The descriptions of fall color coming from Bishop Creek Canyon are beyond words. Photographs on this site have said it best. What’s happening there is unprecedented.
Robert Bernstein’s fisheye images of Bishop Creek Canyon provide a piece of the picture of what’s been happening throughout the canyon. All peak. All beautiful. All Autumn.
Here’s what other color spotters captured during the past two weeks. Apologies for their late publication, as they just arrived due to an email glitch. While Inyo National Forest was closed we would not have published them anyway, but now you can see what was happening during the forest closure.
Note: air quality and clarity remains poor between Bishop north to Lee Vining. For current conditions, visit PurpleAir.com.
When photographs are selected to be placed on this site, consideration is given to: timeliness, location (rarely photographed locations are given precedence), depiction of fall color, technical quality (good composition, color, focus, sharpness, size of image, exposure), human interest (people, animals, architecture), storytelling content, emotional content, artistic quality and environment.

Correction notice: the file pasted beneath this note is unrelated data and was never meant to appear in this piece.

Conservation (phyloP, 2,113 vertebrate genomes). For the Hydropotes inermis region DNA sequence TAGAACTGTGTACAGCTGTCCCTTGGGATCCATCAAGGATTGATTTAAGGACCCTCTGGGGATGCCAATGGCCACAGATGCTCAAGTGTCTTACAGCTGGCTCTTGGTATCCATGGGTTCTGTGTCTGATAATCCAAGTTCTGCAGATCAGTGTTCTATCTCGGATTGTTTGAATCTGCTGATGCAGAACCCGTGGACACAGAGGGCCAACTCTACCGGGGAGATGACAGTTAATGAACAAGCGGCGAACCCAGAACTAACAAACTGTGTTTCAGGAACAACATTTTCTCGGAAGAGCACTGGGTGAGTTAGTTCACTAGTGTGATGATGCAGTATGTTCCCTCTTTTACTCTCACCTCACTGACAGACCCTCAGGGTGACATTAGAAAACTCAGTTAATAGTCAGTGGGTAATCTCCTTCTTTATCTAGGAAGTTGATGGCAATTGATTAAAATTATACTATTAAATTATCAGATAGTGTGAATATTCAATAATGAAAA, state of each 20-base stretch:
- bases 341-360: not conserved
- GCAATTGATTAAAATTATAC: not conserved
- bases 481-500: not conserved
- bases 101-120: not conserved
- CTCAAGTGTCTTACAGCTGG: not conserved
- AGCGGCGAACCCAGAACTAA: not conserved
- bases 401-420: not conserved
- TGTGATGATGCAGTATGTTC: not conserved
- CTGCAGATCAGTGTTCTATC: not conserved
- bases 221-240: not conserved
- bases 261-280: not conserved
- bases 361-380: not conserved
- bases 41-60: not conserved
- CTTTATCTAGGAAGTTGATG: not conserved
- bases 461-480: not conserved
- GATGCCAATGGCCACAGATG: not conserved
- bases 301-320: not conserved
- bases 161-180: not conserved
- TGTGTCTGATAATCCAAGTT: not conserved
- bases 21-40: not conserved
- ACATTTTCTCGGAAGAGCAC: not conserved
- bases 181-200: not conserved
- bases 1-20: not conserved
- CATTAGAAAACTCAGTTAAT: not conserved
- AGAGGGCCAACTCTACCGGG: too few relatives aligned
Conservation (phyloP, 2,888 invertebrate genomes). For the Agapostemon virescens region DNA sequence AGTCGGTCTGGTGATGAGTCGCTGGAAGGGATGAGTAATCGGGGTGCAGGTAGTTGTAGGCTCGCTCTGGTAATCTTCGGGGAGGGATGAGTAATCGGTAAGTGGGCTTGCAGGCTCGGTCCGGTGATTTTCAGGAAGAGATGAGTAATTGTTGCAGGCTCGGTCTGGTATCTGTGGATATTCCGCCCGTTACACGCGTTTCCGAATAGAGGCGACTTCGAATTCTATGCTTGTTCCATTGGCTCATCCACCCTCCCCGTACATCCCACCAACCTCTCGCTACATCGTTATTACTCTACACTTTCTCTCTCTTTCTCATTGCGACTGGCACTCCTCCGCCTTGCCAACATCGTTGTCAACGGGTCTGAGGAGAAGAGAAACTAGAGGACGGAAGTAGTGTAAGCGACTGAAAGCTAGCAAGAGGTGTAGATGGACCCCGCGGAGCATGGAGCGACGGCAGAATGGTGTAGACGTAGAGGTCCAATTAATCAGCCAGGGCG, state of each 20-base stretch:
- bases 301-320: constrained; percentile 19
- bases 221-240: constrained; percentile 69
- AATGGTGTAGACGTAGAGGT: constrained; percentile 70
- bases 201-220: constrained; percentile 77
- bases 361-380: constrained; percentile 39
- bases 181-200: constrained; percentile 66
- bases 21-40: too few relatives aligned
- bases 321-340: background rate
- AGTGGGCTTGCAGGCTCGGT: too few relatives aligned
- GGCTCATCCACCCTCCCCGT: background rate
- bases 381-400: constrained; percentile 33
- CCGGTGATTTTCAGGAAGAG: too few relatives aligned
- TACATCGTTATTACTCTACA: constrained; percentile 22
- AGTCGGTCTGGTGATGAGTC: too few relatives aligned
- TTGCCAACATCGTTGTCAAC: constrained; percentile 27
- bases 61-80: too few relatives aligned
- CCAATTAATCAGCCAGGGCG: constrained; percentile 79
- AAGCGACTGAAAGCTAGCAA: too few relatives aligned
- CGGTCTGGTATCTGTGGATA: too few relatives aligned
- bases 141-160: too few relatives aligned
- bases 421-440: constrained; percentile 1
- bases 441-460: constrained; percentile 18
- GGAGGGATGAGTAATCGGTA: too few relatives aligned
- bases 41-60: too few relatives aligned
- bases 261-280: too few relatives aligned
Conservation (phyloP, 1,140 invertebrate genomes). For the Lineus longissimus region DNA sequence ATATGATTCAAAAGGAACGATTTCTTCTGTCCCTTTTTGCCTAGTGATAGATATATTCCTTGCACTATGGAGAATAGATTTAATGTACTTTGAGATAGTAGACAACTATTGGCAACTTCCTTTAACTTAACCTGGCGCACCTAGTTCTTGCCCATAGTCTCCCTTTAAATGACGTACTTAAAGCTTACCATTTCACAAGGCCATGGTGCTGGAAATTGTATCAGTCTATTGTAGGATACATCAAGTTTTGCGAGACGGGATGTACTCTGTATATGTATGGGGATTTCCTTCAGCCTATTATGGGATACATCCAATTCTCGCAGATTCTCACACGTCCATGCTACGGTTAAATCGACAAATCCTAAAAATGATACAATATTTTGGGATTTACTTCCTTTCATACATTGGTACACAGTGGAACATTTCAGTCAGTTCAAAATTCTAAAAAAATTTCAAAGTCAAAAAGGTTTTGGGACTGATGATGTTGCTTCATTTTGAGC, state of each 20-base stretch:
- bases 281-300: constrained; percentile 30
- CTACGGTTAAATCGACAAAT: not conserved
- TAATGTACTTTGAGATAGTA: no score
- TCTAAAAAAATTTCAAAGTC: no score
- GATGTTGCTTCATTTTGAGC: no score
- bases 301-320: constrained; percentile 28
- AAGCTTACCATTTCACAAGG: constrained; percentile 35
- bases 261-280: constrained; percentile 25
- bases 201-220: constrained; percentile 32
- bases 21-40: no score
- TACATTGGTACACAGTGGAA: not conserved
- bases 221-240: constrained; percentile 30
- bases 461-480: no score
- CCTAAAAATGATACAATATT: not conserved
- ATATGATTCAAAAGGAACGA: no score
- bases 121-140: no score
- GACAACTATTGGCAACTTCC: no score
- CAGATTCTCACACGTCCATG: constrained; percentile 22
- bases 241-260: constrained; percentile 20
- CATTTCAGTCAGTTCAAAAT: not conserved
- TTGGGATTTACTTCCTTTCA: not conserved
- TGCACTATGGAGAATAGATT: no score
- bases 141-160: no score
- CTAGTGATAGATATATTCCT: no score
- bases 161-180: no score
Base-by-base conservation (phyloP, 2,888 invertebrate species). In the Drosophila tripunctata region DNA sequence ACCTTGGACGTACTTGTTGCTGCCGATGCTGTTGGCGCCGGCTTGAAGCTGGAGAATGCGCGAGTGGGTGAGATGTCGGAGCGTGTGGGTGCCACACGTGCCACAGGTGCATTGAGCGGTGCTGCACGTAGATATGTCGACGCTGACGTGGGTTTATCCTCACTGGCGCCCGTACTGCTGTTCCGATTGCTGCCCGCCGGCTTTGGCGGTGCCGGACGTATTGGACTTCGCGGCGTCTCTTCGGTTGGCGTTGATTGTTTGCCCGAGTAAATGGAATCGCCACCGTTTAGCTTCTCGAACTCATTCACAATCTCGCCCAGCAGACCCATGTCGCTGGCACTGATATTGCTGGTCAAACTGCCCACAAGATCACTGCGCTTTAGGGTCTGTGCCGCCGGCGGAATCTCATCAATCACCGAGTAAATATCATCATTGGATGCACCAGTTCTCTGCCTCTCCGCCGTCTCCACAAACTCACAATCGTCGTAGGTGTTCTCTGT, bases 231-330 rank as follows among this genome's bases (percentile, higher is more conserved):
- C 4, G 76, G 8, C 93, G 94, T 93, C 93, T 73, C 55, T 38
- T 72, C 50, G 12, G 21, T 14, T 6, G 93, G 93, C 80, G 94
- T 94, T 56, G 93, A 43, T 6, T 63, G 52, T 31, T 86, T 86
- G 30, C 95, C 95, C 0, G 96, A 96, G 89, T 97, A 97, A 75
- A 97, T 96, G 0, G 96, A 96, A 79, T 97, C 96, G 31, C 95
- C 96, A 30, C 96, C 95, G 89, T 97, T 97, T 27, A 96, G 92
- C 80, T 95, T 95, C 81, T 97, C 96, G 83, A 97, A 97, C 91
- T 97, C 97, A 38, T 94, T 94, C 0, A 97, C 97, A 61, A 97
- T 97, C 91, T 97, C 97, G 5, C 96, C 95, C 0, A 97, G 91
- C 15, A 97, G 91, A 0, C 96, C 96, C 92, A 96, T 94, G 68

Haze, smoke, rain, snow and other environmental factors can improve or detract from an image, depending upon how it is taken. Nearly all the below photographs were taken during a time of environmental stress, yet there were windows which the photographer found or created for him or herself that overcame the obstacle.
For examples: Robert Bernstein’s use of a fisheye lens to overcome the muddy stain of smoky air transforms otherwise disappointing scenes into heroic ones; Mohammad Delwar’s lighthearted unwrapping of a sari ignores that haze clouds the air; Robert Hardy’s low angle, depth of field and composition present North Lake at its reflective best; Mike Caffey’s closeup of blighted aspen conveys the struggle they’ve endured in 2020; and Jan Arendtsz’ dirt road becomes a punctuation mark to what we’ve all experienced.
For those interested in helping those persons fighting or affected by the wildfires, CLICK HERE.
Word is, the color is still holding beautifully throughout Bishop Creek Canyon, though it definitely is Past Peak up high. So, GO NOW!
Bishop Creek Canyon (7,800′ to 10,000′) – Peak to Past Peak GO NOW! – You Almost Missed It.